Step 1: How do I decide between schools?

Do staff need to know about stammering in my chosen school?

Is my choice of school limited when my child stammers?


While it is helpful if your selected schools have some experience or knowledge of stammering, you do not need to restrict your choice of school in any way when your child stammers, as all teachers (and home educators) can learn the very simple strategies to support your child. Speech and language therapists often provide information or training for staff and specific strategies of support for class teachers are available at BSA:Education.

Planning ahead for secondary education

It is advisable to start thinking about your choice of secondary school at least 18 months before your child would start. You should consider all the options in secondary education available to you before making a list of possible schools for your child.

Follow steps 1 to 4 to make your final choice of school(s) to apply for. You may apply for more than one state school and as many independent schools as you choose.

Step 1

Start with your child and start early

Remember that children who stammer generally have no other learning difficulties. They have the same range of academic abilities and personal qualities as children who do not stammer so that you should base your choice of school on your own child's academic, social and personal needs. You can then discuss the issue of your child's speech needs with the school that your child will attend. Every school should be able to adopt the simple strategies that support a child who stammers and there is considerable training available for staff on children's speech, language and communication needs now, so do not worry if your selected school does not appear to have experience of children who stammer.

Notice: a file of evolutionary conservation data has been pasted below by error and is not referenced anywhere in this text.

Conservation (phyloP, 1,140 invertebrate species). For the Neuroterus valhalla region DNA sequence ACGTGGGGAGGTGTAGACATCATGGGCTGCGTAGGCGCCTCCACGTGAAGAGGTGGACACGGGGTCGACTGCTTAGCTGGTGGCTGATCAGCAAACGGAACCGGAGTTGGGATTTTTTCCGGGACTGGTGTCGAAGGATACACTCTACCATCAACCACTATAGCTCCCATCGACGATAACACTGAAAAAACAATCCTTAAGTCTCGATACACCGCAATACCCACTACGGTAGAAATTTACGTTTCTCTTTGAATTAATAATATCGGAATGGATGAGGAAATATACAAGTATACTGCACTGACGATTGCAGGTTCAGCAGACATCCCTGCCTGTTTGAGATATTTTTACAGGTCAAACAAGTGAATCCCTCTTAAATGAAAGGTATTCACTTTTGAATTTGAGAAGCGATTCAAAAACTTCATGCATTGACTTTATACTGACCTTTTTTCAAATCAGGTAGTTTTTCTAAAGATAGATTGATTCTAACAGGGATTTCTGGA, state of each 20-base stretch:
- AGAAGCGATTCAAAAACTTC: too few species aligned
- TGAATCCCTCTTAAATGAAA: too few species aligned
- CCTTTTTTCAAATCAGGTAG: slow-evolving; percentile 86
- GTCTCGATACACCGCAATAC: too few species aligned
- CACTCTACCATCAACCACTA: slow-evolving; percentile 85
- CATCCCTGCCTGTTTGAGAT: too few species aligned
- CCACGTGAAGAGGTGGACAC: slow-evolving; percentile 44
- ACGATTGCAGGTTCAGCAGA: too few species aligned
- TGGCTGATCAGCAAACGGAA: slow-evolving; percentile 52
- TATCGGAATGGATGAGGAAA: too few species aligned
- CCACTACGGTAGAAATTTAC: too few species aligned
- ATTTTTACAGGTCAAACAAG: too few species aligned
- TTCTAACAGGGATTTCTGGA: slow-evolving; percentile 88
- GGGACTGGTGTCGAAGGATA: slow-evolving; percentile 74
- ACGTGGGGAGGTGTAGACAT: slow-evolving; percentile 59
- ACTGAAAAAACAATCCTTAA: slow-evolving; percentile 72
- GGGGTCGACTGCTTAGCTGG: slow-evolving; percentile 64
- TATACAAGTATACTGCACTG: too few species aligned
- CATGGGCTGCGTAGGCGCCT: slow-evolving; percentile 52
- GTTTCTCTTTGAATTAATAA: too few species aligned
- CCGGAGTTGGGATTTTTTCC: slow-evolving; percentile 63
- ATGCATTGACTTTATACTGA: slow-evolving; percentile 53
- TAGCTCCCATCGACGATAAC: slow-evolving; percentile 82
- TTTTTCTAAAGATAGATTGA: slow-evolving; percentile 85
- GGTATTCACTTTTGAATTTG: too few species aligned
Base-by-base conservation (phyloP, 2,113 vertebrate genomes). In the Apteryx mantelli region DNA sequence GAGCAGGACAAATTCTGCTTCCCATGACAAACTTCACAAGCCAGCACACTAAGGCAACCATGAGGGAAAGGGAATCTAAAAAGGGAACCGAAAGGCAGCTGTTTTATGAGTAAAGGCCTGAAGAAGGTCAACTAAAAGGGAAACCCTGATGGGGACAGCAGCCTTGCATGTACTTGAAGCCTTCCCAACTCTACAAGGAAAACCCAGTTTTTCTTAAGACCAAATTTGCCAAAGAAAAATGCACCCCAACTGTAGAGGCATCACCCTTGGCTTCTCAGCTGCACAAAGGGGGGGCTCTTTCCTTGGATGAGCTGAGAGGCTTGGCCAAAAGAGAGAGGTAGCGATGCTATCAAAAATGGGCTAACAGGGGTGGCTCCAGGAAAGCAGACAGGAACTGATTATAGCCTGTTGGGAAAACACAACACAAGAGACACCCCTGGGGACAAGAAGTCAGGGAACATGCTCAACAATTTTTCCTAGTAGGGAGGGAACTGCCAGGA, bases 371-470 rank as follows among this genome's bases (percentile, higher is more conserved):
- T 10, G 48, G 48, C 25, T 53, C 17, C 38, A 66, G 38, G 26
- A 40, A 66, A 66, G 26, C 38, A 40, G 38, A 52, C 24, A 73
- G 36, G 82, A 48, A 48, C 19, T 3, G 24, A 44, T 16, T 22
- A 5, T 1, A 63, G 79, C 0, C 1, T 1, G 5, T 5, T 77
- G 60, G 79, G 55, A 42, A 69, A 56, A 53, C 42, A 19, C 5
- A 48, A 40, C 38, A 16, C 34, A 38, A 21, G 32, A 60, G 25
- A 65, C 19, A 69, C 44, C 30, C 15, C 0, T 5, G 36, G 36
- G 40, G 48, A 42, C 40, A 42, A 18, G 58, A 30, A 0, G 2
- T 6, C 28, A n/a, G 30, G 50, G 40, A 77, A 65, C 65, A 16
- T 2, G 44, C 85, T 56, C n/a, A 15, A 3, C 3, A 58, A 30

It is important that your first thoughts are about your child

Talk to your child about what is important to him. As he probably goes to a primary school find out what is most important to him about his routines there. Are there any special things that your child wants? Does he want a local school because his friends are going there? Children who stammer have the same ability and personality profile as those who do not, but may be rather sensitive to changes of location, teachers and children. You need to work out whether your child would be most helped by a smaller school, with many children he already knows, or a larger one where he may know fewer children but the facilities seem better. Different types of organisation will appeal to different children. Some secondary school parents have told the BSA that their child enjoys going to a large secondary campus where there are excellent facilities and they can more easily follow up their interests. Other parents have said that their child is happily placed in a small secondary school.

Now what is important to you?

All parents want their children to be happy at school. Try to look at all parts of school life. Are there any special things that your child needs? Make a list of the things that you and your child are looking for in a school. Put them in order of importance. Include opportunities to pursue interests like sport and music, the family need for out of hours care and holiday clubs for example. You may wish to include a faith school or an academy as well as other state schools in your list of possible choices. You can apply for more than one school.

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Text for this page: Step 1: How do I decide between schools?
Text for this whole section: Choosing a secondary school